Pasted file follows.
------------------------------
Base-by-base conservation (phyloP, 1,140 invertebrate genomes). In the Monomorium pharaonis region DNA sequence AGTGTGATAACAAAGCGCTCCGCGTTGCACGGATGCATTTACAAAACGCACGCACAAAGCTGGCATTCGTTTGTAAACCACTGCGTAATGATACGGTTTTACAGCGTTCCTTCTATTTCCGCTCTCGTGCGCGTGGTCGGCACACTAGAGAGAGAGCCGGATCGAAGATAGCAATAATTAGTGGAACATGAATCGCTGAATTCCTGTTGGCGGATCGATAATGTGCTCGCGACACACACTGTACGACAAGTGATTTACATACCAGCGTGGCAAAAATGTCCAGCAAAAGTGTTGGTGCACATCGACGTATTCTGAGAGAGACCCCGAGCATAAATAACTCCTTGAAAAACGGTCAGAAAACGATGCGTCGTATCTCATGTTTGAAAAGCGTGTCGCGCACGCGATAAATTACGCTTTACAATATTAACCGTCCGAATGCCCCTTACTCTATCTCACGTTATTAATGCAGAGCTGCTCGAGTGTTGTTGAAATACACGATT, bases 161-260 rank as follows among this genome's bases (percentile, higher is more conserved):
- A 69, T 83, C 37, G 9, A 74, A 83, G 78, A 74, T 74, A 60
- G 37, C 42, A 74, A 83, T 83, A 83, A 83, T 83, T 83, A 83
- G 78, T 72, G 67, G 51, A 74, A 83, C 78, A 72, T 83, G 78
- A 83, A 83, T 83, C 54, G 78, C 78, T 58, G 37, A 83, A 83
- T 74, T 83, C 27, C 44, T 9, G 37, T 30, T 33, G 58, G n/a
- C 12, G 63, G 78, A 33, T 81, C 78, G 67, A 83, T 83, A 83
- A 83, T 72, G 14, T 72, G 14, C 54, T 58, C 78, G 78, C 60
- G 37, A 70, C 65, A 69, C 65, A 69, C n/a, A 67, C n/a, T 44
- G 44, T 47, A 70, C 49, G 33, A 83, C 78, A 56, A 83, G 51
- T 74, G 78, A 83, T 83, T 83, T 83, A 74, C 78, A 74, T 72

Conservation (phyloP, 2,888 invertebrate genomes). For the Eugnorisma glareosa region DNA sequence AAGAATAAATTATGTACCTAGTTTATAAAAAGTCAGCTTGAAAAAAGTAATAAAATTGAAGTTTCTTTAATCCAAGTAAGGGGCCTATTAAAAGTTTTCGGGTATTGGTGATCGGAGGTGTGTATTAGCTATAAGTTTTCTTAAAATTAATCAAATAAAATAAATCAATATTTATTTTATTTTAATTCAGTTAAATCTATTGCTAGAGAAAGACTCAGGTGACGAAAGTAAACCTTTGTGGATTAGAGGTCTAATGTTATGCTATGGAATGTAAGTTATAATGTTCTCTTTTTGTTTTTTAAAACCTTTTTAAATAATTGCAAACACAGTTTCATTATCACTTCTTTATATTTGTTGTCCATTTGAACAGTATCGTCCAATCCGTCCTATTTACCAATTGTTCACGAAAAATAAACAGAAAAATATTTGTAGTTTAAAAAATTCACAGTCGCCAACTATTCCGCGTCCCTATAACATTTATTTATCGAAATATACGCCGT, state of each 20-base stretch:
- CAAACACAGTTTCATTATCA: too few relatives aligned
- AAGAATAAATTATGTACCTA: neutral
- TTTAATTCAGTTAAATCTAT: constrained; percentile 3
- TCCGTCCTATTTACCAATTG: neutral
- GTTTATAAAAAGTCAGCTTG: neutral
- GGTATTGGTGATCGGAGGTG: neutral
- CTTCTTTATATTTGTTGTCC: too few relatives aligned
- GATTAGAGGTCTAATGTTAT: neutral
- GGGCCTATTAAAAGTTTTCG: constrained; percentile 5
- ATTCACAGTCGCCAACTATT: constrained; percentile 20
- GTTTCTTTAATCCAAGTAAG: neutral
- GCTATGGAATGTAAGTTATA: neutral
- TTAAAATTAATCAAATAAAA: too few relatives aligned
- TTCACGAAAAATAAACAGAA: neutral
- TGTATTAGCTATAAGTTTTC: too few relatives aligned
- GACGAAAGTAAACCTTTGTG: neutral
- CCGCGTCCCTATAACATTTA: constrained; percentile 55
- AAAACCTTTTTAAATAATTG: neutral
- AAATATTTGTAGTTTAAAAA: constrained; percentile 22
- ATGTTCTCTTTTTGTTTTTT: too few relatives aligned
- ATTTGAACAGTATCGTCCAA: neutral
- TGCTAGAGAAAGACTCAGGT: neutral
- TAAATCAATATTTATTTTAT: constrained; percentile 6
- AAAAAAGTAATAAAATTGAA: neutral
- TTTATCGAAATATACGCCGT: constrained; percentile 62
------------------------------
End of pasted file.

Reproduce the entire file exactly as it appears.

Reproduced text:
Base-by-base conservation (phyloP, 1,140 invertebrate genomes). In the Monomorium pharaonis region DNA sequence AGTGTGATAACAAAGCGCTCCGCGTTGCACGGATGCATTTACAAAACGCACGCACAAAGCTGGCATTCGTTTGTAAACCACTGCGTAATGATACGGTTTTACAGCGTTCCTTCTATTTCCGCTCTCGTGCGCGTGGTCGGCACACTAGAGAGAGAGCCGGATCGAAGATAGCAATAATTAGTGGAACATGAATCGCTGAATTCCTGTTGGCGGATCGATAATGTGCTCGCGACACACACTGTACGACAAGTGATTTACATACCAGCGTGGCAAAAATGTCCAGCAAAAGTGTTGGTGCACATCGACGTATTCTGAGAGAGACCCCGAGCATAAATAACTCCTTGAAAAACGGTCAGAAAACGATGCGTCGTATCTCATGTTTGAAAAGCGTGTCGCGCACGCGATAAATTACGCTTTACAATATTAACCGTCCGAATGCCCCTTACTCTATCTCACGTTATTAATGCAGAGCTGCTCGAGTGTTGTTGAAATACACGATT, bases 161-260 rank as follows among this genome's bases (percentile, higher is more conserved):
- A 69, T 83, C 37, G 9, A 74, A 83, G 78, A 74, T 74, A 60
- G 37, C 42, A 74, A 83, T 83, A 83, A 83, T 83, T 83, A 83
- G 78, T 72, G 67, G 51, A 74, A 83, C 78, A 72, T 83, G 78
- A 83, A 83, T 83, C 54, G 78, C 78, T 58, G 37, A 83, A 83
- T 74, T 83, C 27, C 44, T 9, G 37, T 30, T 33, G 58, G n/a
- C 12, G 63, G 78, A 33, T 81, C 78, G 67, A 83, T 83, A 83
- A 83, T 72, G 14, T 72, G 14, C 54, T 58, C 78, G 78, C 60
- G 37, A 70, C 65, A 69, C 65, A 69, C n/a, A 67, C n/a, T 44
- G 44, T 47, A 70, C 49, G 33, A 83, C 78, A 56, A 83, G 51
- T 74, G 78, A 83, T 83, T 83, T 83, A 74, C 78, A 74, T 72

Conservation (phyloP, 2,888 invertebrate genomes). For the Eugnorisma glareosa region DNA sequence AAGAATAAATTATGTACCTAGTTTATAAAAAGTCAGCTTGAAAAAAGTAATAAAATTGAAGTTTCTTTAATCCAAGTAAGGGGCCTATTAAAAGTTTTCGGGTATTGGTGATCGGAGGTGTGTATTAGCTATAAGTTTTCTTAAAATTAATCAAATAAAATAAATCAATATTTATTTTATTTTAATTCAGTTAAATCTATTGCTAGAGAAAGACTCAGGTGACGAAAGTAAACCTTTGTGGATTAGAGGTCTAATGTTATGCTATGGAATGTAAGTTATAATGTTCTCTTTTTGTTTTTTAAAACCTTTTTAAATAATTGCAAACACAGTTTCATTATCACTTCTTTATATTTGTTGTCCATTTGAACAGTATCGTCCAATCCGTCCTATTTACCAATTGTTCACGAAAAATAAACAGAAAAATATTTGTAGTTTAAAAAATTCACAGTCGCCAACTATTCCGCGTCCCTATAACATTTATTTATCGAAATATACGCCGT, state of each 20-base stretch:
- CAAACACAGTTTCATTATCA: too few relatives aligned
- AAGAATAAATTATGTACCTA: neutral
- TTTAATTCAGTTAAATCTAT: constrained; percentile 3
- TCCGTCCTATTTACCAATTG: neutral
- GTTTATAAAAAGTCAGCTTG: neutral
- GGTATTGGTGATCGGAGGTG: neutral
- CTTCTTTATATTTGTTGTCC: too few relatives aligned
- GATTAGAGGTCTAATGTTAT: neutral
- GGGCCTATTAAAAGTTTTCG: constrained; percentile 5
- ATTCACAGTCGCCAACTATT: constrained; percentile 20
- GTTTCTTTAATCCAAGTAAG: neutral
- GCTATGGAATGTAAGTTATA: neutral
- TTAAAATTAATCAAATAAAA: too few relatives aligned
- TTCACGAAAAATAAACAGAA: neutral
- TGTATTAGCTATAAGTTTTC: too few relatives aligned
- GACGAAAGTAAACCTTTGTG: neutral
- CCGCGTCCCTATAACATTTA: constrained; percentile 55
- AAAACCTTTTTAAATAATTG: neutral
- AAATATTTGTAGTTTAAAAA: constrained; percentile 22
- ATGTTCTCTTTTTGTTTTTT: too few relatives aligned
- ATTTGAACAGTATCGTCCAA: neutral
- TGCTAGAGAAAGACTCAGGT: neutral
- TAAATCAATATTTATTTTAT: constrained; percentile 6
- AAAAAAGTAATAAAATTGAA: neutral
- TTTATCGAAATATACGCCGT: constrained; percentile 62